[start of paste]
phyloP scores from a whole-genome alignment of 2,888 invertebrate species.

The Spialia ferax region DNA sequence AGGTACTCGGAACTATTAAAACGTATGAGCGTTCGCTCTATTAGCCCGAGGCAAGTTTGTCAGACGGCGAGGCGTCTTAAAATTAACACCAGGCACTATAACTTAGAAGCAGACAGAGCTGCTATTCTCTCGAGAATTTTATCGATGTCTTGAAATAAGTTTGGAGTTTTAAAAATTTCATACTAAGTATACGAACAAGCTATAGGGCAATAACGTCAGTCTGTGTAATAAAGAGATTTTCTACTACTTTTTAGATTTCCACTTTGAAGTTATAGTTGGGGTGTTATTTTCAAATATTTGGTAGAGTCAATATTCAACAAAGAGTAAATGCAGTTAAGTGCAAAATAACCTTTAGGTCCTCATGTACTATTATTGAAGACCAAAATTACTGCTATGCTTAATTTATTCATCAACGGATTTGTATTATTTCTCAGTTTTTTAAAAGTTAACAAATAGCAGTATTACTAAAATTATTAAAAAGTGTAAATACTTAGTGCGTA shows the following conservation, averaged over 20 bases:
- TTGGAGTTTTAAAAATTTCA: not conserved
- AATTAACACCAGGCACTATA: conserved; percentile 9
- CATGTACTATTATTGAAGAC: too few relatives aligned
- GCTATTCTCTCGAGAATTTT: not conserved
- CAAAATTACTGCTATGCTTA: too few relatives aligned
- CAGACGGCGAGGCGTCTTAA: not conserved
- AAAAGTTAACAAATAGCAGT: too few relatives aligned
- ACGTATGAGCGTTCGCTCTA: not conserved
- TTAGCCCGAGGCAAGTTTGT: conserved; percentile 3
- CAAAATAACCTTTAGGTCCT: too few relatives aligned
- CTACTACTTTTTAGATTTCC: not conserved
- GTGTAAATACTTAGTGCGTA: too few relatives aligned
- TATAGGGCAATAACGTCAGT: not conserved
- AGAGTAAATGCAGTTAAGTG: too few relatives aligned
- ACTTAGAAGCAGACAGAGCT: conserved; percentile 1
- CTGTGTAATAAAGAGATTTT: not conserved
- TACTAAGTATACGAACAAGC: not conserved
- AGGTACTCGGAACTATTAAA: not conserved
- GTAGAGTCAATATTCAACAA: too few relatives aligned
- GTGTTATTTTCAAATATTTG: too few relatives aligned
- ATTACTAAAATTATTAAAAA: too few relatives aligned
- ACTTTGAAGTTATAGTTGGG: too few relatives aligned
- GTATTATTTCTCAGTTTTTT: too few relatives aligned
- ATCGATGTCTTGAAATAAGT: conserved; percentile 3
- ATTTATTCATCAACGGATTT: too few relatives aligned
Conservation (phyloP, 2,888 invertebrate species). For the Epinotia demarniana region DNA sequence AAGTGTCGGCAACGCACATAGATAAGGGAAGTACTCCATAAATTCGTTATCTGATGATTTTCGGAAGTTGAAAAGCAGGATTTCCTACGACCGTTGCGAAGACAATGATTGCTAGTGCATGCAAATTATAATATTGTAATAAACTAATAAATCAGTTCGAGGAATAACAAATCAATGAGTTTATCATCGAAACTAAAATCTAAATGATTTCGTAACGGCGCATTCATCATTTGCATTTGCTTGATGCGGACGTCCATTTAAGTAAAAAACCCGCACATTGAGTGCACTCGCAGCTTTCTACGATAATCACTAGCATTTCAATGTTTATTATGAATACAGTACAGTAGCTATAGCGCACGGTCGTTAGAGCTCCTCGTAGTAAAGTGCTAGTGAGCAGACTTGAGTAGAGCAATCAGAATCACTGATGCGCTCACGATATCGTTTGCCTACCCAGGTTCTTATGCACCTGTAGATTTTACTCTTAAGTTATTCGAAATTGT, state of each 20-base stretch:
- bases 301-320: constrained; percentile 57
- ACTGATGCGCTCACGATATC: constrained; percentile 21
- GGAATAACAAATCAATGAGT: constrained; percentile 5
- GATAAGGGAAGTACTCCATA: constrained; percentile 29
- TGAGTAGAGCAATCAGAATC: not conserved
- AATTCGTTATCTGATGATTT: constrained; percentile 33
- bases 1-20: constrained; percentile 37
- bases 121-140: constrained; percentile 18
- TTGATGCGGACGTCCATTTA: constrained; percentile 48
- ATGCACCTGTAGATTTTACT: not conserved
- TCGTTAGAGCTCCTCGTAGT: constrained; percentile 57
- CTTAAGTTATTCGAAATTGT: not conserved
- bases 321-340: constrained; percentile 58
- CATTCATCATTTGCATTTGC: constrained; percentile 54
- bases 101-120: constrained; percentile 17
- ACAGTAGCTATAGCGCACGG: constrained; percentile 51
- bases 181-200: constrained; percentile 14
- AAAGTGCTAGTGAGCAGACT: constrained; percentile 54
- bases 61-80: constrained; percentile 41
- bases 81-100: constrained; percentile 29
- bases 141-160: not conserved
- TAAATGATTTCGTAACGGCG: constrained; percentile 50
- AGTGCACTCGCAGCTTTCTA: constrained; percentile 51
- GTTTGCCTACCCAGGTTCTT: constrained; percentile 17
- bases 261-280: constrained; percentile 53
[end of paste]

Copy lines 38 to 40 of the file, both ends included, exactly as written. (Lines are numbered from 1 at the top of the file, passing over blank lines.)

- ATGCACCTGTAGATTTTACT: not conserved
- TCGTTAGAGCTCCTCGTAGT: constrained; percentile 57
- CTTAAGTTATTCGAAATTGT: not conserved